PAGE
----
Vegetable Gardening Solutions


If you’ve ever attempted to start a vegetable garden, you probably know that there isn’t any lack of vegetable gardening problems. These can range from anything like insects to bothersome rabbits and other herbivorous creatures, and to just overall inclement weather. Here’s a quick, general guide to many problems as well as possible solutions.

Getting plants to actually “grow” and continue to yield vegetables is one of the biggest problems among vegetable gardeners. Some vegetable gardening problems that contribute to less-than-favorable plants are high winds, general pests and parasites (especially insects), too much rain, and too little rain (without enough manual watering). Furthermore, the lack of sunlight, lack of nutritious soil, and general plant diseases all sometimes plague even the best-kept gardens.

It’s crucial to keep a watchful eye over a vegetable garden. Be observant of the many vegetable gardening problems and the symptoms of. Discolored foliage and plants that just seem weak can be the result of excessively wet soil that drains water ineffectively or soil that hasn’t been aerated enough for sustainable roots. Too much Fertilizer, while usually necessary, can become dangerous when too much is applied-salt poisoning is usually the result. Furthermore, even when the soil is properly watered and fertilized, insects and plant diseases can creep up. Finally, extreme temperatures usually stunt (or even terminate) growth and affect the yield of vegetables.

Companion planting: a solve-all?

Companion planting has been used for over a century to address various vegetable gardening problems. This is a gardening strategy where two or more types of plants are planted in close proximity to each other, for a number of reasons. Some gardeners use it to promote growth and/or obtain a higher output of food. Others [successfully] use it to stave off parasites like insects and mitigate things like plant diseases.

Another great reason to use the former strategy is characteristics of many plants that actually attract insects. Attract insects? ‘Aren’t we supposed to be getting rid of insects, not inviting them in?’ you’re probably asking. Good insects are the types that hunt common parasites like the notoriously bad caterpillars and leafhoppers. These “good” insects range from anything like parasitic wasps to the larvae of ladybugs, and to Robber flies. So if you have to use an insecticide (which, should be done very sparingly especially on food meant for human consumption), make certain that you’re not eliminating the good guys.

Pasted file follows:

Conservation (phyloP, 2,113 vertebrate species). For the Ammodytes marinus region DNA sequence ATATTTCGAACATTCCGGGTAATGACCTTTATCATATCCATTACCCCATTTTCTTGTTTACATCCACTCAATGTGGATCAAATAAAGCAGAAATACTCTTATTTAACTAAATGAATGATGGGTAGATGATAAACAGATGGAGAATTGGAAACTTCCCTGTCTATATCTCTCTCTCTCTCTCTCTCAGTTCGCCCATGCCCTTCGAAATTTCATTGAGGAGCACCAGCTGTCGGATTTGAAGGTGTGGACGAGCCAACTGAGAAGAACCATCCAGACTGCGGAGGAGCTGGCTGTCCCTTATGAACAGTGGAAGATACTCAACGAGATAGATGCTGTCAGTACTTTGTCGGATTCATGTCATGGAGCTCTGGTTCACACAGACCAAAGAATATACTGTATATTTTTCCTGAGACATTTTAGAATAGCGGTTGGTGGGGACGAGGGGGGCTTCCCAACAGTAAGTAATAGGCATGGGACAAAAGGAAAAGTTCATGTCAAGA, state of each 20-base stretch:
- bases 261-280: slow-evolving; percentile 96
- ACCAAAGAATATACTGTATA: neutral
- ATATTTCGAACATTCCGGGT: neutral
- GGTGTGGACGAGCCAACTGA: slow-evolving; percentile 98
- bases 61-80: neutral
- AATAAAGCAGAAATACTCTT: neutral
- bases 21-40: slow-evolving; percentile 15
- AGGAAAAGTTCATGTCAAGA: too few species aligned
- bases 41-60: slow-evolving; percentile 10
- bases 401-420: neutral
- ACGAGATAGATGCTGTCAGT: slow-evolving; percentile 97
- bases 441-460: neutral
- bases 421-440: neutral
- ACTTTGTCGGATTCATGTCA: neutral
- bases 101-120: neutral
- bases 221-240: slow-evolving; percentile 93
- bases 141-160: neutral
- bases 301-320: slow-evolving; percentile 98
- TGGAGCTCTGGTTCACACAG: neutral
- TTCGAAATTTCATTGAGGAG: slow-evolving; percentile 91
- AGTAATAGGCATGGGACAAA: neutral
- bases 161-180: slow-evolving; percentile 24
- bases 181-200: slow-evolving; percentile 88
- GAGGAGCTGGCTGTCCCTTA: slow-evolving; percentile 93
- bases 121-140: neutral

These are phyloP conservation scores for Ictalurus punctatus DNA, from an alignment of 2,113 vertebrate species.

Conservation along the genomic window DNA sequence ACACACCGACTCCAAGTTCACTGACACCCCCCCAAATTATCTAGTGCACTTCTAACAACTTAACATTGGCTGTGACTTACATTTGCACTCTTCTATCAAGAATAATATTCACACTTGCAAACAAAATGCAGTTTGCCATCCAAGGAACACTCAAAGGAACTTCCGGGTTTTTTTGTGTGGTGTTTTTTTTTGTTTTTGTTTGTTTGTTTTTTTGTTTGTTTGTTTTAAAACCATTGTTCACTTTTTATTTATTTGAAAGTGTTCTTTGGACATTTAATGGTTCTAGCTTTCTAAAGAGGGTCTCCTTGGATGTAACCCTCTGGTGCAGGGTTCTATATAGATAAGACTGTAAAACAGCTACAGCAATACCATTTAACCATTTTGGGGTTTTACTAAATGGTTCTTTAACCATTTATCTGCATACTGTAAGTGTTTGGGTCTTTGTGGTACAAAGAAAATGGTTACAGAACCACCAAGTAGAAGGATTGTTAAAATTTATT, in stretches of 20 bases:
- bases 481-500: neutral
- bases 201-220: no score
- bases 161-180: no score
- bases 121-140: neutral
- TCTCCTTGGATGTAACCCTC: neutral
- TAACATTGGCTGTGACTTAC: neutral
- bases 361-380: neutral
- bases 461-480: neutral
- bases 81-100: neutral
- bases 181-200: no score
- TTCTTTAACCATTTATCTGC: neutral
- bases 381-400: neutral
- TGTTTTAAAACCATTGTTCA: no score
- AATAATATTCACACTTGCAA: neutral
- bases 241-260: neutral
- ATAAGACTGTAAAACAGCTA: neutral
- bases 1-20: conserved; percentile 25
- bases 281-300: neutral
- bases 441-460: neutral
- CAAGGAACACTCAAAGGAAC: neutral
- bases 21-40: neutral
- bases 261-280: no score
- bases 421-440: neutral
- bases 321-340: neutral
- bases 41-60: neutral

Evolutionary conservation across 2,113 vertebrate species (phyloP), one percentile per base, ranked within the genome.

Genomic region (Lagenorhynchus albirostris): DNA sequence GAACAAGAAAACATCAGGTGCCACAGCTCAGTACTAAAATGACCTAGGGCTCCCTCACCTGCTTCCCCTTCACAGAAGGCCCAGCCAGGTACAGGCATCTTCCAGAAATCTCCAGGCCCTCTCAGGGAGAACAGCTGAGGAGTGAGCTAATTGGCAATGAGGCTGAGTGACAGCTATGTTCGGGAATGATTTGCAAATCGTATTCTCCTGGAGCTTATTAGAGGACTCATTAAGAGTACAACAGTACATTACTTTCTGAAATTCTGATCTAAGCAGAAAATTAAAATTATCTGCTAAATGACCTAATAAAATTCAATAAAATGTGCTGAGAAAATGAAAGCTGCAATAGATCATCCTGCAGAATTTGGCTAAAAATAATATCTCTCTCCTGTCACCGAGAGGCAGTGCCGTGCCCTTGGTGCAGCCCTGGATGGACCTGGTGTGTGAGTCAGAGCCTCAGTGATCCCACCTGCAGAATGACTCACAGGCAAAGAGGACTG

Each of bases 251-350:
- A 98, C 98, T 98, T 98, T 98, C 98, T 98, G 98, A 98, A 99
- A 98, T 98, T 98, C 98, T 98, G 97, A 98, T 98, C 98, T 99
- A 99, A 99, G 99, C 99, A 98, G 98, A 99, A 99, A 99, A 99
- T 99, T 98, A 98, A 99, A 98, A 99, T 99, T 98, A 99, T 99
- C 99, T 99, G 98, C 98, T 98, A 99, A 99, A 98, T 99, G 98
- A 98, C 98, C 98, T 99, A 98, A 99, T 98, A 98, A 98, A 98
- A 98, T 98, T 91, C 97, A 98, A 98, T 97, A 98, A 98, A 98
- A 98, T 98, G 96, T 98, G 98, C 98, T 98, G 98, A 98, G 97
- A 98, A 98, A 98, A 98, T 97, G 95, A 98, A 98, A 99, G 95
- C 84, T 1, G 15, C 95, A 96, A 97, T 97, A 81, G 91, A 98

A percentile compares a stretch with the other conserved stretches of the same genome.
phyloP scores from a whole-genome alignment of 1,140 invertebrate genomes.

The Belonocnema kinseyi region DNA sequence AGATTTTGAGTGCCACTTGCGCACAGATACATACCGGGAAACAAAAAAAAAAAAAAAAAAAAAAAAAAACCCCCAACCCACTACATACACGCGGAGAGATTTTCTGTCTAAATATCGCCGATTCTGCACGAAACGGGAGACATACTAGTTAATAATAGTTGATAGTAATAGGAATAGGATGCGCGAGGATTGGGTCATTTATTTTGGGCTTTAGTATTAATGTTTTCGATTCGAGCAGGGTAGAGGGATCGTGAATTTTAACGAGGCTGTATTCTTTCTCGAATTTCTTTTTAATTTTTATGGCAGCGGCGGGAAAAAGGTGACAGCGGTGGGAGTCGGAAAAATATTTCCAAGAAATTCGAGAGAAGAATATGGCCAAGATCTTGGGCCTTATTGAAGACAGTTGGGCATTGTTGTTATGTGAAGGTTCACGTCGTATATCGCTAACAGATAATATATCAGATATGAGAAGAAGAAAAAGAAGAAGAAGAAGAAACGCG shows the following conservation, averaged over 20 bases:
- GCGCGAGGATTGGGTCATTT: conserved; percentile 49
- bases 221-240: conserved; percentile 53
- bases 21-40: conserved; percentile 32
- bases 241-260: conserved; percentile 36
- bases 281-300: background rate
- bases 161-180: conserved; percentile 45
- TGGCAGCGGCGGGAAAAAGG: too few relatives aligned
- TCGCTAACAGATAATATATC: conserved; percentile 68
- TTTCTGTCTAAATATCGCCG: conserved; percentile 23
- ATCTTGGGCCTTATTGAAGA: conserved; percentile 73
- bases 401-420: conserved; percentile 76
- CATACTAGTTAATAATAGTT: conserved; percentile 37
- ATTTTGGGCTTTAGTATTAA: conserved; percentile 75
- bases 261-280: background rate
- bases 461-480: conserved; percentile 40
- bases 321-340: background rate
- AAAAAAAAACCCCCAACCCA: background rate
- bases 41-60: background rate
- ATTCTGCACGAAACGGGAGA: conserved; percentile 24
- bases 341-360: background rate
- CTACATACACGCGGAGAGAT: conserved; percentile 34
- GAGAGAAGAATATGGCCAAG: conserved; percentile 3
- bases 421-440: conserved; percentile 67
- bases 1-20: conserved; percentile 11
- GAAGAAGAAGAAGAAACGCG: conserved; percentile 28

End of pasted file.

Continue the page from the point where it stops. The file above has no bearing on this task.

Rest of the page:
Make sure your vegetable plants get the proper nutrients

Additionally, vegetable plants need the right amount of minerals and nutrients. If the soil isn’t rich enough in them, then using a high-quality fertilizer is commonly employed. Plants have to have a variety of nutrients to stay healthy and vivacious. Some of the most important of these include magnesium, nitrogen, calcium and potassium among others.

Finally, make sure your garden is adequately watered (as this helps to transfer upper later nutrients to the roots further down) and has the correct pH level. Vegetable gardens generally need to be manually watered around once a week, but may need it twice or more if you live in an especially dry part of the country. As far as pH level testing, this is a whole lot easier to perform than you might think. Using a simple pH indicator (available practically anywhere plants/gardening tools or even chemistry sets are sold), place it in the soil. Let it set under the indicator is no longer fluctuating and observe. A favorable reading will be roundabout 6.5 anymore acidic or alkaline and you likely experience additional vegetable gardening problems.

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